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Long Island job market lost steam in March, state data shows

Job seekers Scott Danziger, 50, of Bohemia, left,

Job seekers Scott Danziger, 50, of Bohemia, left, and Stephanie Reina, 55, of Holbrook, speak with representatives from Northwell Health about employment opportunities during the Suffolk County One-Stop Employment Center mini job fair, on Feb. 10, 2017 at the Suffolk County Department of Labor. Credit: Heather Walsh

The pace of the Long Island employment market slowed considerably last month, with the Island’s highest-paying sectors shedding the most jobs, state data released Thursday show.

One local economist speculated that the weaker growth could be a side effect of delays in proposed tax cuts and infrastructure spending from Washington.

The Island had 19,800 more jobs in March, compared with March 2016, the state Labor Department said.

In February, the employment market was expanding at an annualized rate of 29,500 jobs. The growth for that month was revised down in Thursday’s report from the 30,600 jobs the department originally reported.

John A. Rizzo, chief economist for the Long Island Association business group, noted that the delayed federal proposals could be a factor in the slowdown. He said the decline also could be an expected pullback after strong growth in January and February. January had a 28,300 year-over-year job increase.

“The question is which of these competing forces will win out,” he said. “My bet is that this is a temporary pullback and that the labor market will continue to perform well.”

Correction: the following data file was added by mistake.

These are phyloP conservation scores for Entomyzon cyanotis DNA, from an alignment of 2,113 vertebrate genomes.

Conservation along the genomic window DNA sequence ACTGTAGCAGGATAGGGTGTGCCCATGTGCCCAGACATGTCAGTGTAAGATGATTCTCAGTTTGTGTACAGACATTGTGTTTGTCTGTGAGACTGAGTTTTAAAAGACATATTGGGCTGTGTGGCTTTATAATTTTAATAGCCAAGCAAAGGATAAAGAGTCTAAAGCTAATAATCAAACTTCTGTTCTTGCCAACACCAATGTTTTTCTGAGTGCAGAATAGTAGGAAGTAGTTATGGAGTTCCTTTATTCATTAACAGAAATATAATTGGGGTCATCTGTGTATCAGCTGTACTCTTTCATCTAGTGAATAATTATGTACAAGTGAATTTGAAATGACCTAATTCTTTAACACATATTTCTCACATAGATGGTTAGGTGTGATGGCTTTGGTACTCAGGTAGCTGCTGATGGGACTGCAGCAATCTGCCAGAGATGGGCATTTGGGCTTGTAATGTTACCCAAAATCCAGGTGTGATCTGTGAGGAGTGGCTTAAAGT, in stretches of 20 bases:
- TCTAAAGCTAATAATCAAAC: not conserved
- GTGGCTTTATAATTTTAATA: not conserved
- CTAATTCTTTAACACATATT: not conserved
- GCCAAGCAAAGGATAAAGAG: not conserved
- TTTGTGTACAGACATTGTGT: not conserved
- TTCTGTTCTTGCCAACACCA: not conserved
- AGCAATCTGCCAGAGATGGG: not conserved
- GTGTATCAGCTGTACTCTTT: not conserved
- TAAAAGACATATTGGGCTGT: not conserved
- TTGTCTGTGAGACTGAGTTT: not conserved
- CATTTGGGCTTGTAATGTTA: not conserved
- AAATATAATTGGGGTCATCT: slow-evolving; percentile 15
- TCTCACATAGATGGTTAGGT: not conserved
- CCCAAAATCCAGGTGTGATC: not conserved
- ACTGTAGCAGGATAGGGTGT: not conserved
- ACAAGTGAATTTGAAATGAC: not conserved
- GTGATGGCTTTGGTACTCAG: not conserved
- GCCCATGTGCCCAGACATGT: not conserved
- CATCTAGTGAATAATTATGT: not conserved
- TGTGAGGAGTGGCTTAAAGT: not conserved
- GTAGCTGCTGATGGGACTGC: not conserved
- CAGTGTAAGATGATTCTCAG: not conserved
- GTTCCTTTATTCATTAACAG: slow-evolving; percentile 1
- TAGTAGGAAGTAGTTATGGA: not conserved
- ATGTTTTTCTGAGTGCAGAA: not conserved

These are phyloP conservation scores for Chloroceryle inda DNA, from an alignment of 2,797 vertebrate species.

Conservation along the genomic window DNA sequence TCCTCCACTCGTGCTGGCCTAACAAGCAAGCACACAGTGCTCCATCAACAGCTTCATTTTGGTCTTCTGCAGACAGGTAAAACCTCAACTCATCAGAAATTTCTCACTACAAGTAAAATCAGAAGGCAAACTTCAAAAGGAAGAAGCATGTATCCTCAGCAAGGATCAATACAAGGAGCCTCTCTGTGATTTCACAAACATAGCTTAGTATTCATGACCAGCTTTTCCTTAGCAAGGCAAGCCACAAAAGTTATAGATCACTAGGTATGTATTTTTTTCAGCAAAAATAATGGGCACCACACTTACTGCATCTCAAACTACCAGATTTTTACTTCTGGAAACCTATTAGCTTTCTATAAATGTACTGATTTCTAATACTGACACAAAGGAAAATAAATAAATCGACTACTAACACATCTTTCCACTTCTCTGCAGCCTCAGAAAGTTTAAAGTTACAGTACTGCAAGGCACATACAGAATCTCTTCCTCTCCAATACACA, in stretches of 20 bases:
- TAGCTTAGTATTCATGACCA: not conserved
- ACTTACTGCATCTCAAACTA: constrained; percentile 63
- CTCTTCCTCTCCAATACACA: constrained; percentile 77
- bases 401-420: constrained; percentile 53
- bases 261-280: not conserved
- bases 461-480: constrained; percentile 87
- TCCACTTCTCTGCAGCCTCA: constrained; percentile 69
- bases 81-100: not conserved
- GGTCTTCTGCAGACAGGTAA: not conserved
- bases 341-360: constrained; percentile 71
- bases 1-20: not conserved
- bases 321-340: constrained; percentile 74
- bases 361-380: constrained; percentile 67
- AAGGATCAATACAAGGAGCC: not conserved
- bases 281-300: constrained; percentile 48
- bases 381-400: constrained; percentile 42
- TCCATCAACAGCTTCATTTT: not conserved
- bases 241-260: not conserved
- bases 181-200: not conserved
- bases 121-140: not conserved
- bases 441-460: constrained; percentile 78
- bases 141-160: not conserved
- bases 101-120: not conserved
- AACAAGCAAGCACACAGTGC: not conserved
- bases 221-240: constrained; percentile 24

The private-education and health-services sector led job gains in March, with 8,600 more jobs than a year earlier. Lower-wage jobs such as home-health aide are among the fastest growing in that sector.

By contrast, many of the Island’s highest-paying sectors lost jobs: Financial activities shrank by 1,100 jobs, manufacturing shed 1,000 and construction lost 500.

Shital Patel, labor-market analyst in the state Labor Department’s Hicksville office, noted that banks’ consolidation of local back-office operations continues to shrink employment in the financial-activities sector.

Despite construction’s significant loss in the latest report, Patel said its long string of increases and its 2,400-job gain between February and March bode well for the sector. “Construction is still pretty strong overall in the region,” she said.

Patel said it was unclear why manufacturing had such a significant loss.

Overall, the private sector added 16,400 jobs year over year, and the government sector grew by 3,400, mostly boosted by hiring at local public schools.

The Island had 1.32 million jobs in March, compared with 1.30 million a year earlier.

The department uses year-over-year comparisons because local data aren’t adjusted to account for seasonal fluctuations in employment.

The Island’s 1.5 percent employment growth in March matched the nation’s and exceeded the state’s and New York City’s, both up 1.3 percent, on the same seasonally unadjusted basis.

The Labor Department will release the Island’s March unemployment rate on Tuesday. The February jobless rate ticked up to 4.6 percent, from 4.5 percent the year before.

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